JCT contracts are widely used and anyone working on a construction site is likely to have been asked to sign one. In this blog, we discuss what a JCT is, and outline five of the major pitfalls to be aware of when entering into this type of contract.
What is a JCT Contract and How Does It Work?
A JCT is a standardised contract created by the Joint Contracts Tribunal, a group of experts in their industries who put their heads together to create a fair agreement that could be used throughout all construction works. It is designed to be comprehensive, cover all eventualities and systemise construction contracting. In theory, all contracts should work in the same way and the idea was to regulate how and when parties are paid, as well as who takes on which liability.
Risks of Entering into a JCT Contract
The biggest risk in a JCT comes when the agreement is not written as standard and is instead amended to benefit the issuing party. Several clauses can be written to swing in favour of the employer and/or contractor, putting the onus on the sub-contractor that is carrying out the works. Some of the most important are detailed below.
Even where the agreement is a completely standard one, there will be certain clauses which won’t work to your advantage. The key in the JCT is that the clauses are balanced, and for every aspect that they write in the other party’s favour, you may get one that works to your advantage.
a. Losing ownership of materials
An important thing to make sure you are careful of in all construction contracts is who owns the materials that you have purchased for the works and at what point. In the most standard form of JCT, it will say that the client will take title in the goods once they have been delivered to site, which is often before you have received money under the contract despite having to pay your own supplier.
If amended, the contract may be changed to say that the client own all materials upon their order or even upon manufacture, which increases your risk even further, as the client could go bust within this time or simply refuse to pay you. The ideal change to make to this clause is to say that title and ownership of the materials only passes once you receive full payment for them. This can be backed up with supporting documentation called a vesting certificate in favour of the client to give them some security in return.
LADs, or liquidated and ascertained damages, are intended to be a genuine pre-estimate of any loss which may come from your delayed completion of the works. They come as a replacement to penalty clauses which were deemed as unlawful, however work in a similar way a lot of the time.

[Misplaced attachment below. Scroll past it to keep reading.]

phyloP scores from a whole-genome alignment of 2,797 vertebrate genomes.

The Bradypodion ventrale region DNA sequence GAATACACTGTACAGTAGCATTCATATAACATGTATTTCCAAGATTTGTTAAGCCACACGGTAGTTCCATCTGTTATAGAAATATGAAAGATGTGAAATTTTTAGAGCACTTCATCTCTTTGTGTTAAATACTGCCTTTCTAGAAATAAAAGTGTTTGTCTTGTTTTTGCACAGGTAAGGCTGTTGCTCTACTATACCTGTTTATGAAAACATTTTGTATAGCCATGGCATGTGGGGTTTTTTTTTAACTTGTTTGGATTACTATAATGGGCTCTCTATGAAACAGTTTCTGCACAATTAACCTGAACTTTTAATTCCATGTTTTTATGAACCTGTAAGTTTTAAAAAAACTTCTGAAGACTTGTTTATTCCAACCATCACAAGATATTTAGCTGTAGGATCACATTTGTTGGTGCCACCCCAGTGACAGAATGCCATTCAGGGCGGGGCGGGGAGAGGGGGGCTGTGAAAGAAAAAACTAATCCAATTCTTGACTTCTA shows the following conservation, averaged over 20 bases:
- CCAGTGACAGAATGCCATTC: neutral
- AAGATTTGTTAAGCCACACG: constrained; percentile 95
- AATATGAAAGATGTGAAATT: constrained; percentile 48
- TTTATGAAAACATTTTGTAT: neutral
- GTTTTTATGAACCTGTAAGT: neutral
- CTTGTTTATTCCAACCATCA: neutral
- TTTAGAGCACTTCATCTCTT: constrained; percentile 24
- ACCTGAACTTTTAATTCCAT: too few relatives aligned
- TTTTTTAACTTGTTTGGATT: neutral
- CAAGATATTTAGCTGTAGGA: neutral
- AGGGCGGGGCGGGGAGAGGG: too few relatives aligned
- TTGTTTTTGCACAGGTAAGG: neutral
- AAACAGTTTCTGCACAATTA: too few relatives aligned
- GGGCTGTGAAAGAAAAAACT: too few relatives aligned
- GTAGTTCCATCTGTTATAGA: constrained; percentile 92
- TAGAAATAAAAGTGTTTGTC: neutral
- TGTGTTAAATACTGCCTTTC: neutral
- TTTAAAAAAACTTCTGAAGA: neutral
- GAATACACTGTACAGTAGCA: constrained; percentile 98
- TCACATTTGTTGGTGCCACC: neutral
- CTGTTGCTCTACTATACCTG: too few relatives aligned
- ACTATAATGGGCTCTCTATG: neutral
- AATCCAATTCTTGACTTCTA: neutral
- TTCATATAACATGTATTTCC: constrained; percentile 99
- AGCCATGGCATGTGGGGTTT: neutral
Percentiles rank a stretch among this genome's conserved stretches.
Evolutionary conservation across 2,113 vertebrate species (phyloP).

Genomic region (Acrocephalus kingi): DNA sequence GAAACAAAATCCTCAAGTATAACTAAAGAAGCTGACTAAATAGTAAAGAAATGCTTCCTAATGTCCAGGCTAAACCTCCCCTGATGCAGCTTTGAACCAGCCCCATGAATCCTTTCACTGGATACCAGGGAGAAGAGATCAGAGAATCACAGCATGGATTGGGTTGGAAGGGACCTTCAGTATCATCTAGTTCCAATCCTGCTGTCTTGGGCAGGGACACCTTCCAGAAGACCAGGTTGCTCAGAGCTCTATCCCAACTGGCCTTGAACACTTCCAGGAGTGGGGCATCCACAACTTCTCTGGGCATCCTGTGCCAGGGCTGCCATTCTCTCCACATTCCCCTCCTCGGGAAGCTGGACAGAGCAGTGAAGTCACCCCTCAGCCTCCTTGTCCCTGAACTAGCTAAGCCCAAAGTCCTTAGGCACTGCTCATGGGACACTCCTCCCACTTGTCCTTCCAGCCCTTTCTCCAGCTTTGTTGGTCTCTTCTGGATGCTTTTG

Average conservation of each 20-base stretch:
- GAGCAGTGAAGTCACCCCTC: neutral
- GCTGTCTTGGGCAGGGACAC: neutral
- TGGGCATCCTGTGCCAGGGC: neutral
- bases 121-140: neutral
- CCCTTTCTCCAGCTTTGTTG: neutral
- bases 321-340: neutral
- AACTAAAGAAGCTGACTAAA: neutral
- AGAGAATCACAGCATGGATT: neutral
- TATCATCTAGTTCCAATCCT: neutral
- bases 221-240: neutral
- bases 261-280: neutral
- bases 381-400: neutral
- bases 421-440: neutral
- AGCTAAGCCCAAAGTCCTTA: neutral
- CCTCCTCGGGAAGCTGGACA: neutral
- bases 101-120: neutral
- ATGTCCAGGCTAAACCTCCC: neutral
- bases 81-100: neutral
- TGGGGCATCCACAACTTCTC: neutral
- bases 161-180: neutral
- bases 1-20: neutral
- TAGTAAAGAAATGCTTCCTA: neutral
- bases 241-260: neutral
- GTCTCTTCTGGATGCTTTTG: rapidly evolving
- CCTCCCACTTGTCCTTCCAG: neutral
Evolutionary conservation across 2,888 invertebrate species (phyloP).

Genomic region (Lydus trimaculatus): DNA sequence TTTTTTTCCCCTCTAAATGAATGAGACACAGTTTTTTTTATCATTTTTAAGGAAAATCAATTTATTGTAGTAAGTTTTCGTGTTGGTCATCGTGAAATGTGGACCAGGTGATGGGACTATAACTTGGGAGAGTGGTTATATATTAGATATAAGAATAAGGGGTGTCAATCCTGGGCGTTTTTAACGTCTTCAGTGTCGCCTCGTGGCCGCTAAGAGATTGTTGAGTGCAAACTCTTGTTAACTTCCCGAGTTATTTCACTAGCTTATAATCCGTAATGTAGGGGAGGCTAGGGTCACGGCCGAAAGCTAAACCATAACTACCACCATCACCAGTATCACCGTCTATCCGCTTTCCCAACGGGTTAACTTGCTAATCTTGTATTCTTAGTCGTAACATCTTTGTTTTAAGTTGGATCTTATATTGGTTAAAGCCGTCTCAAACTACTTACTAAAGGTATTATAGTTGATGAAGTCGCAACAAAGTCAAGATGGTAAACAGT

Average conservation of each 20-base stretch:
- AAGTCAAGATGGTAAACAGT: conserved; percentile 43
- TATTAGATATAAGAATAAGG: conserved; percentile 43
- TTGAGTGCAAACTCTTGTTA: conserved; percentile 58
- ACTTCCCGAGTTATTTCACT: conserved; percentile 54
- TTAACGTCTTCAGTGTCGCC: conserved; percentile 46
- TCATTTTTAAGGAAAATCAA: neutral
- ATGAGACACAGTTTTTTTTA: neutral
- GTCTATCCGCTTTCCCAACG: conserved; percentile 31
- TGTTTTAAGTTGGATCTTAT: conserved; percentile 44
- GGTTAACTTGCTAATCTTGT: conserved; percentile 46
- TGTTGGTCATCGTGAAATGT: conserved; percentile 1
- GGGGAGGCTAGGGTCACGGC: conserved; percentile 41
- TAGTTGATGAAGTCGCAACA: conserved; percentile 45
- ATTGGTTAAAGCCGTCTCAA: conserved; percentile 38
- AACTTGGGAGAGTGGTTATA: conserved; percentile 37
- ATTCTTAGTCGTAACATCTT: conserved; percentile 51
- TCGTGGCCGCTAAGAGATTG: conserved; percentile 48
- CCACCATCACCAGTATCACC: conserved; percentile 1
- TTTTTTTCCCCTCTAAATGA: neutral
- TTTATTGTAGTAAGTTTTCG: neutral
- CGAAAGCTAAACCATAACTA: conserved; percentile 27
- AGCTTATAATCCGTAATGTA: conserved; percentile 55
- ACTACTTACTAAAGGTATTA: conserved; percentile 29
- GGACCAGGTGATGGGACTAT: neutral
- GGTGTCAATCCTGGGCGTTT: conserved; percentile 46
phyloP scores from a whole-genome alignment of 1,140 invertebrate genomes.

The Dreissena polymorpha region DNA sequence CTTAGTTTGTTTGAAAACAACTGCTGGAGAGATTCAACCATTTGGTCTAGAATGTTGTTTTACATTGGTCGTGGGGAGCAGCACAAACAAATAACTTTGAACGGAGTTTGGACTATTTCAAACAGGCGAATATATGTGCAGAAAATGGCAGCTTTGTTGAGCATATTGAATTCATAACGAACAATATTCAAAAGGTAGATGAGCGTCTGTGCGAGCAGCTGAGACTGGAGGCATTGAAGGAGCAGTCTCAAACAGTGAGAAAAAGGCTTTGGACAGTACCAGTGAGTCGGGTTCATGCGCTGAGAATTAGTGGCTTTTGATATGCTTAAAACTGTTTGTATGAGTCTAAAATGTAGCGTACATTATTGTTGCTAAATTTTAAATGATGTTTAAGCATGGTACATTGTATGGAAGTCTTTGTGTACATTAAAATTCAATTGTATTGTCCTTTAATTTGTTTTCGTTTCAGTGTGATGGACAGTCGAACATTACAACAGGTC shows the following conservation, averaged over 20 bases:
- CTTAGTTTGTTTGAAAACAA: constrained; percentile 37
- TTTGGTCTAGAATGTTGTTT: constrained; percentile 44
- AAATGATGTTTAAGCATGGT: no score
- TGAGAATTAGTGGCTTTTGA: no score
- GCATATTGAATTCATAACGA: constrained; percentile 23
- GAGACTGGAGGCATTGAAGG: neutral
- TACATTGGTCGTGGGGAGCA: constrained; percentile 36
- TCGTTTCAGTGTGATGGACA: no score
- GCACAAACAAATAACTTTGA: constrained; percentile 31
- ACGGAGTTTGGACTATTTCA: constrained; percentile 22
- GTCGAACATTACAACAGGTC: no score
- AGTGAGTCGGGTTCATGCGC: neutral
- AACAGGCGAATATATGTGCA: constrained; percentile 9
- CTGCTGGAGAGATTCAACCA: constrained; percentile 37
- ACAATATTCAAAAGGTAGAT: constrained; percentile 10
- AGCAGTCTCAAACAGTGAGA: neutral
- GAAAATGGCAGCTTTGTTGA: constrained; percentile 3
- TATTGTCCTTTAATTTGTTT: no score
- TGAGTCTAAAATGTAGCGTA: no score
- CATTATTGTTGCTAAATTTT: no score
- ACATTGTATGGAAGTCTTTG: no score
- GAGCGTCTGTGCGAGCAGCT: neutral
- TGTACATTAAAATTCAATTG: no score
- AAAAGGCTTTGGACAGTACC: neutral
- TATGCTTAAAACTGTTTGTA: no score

The most important things when looking at LAD clauses is to ensure that they are a reasonable amount relative to your sub-contract, and are only payable if the lateness actually delays the main project and causes your client any actual loss. Ideally you would totally remove any liability for LADs or instead be liable for actual direct loss only, but that may be quite idealistic.
c. Uncapped Damages
As LADs are almost impossible to avoid agreeing to, you should always consider that projects do overrun for various reasons. If this is the case, you need to ensure that your liability for this does not end up costing you a fortune. Even if your LADs are only 1% of your contract value per week, if you are late for an extended period of time then this significantly eats into your profits.
You should limit your liability for this to a certain timeframe, something like 5-6 weeks is standard. You may also want to limit your other damages so that you can always afford these – some people are happy to limit to match the limits of their insurance, where some may wish to only pay out to a maximum of the value of the contract, or even lower. It is a significant risk to your business if this is left uncapped.
d. Unfixed materials
Regardless of what JCT contracts say, it is important to ensure you are paid for all materials before they are used and become “fixed” to the property. If the other party owes you money or doesn’t make payment for the materials, you can only remove them whilst they are classed as unfixed materials. Once fixed, it will likely be deemed that you would cause damage to the property to remove them, regardless of whether your materials are structurally bearing or purely decorative, and this is not allowed.
e. Storage Protection Insurance
This aspect can be easily overlooked when you are focusing on the ownership of the materials, but can be equally as important, if not more so. You need to think about where the materials will be stored before they are due to be used in the works: will they be delivered just in time (assuming no delays) or will they need to be stored somewhere?
If they are to be stored by you, can you store them on your premises or do you need to pay for external storage which will leave you out of pocket? If there is room on site, you may be offered to store materials there, but that creates further risks. Who is responsible for protecting and insuring the materials while they are there? Most commonly, the client will try to pass this responsibility to you, especially if you still own the goods. However, you can’t guarantee other trades will look after the site and you may not be present to keep an eye on them. You may wish to opt for additional insurance and some sort of protective cover over the works but these are again additional costs you didn’t account for. The last thing you want to happen is that you have retained your ownership of goods that are no longer salable or fit for purpose.
JCTs were designed with fairness in mind but in truth, even an unamended version could cause you significant losses if you aren’t fully aware of the risks involved.
Take a look at our JCT construction course and learn how to avoid the risks and protect yourself today.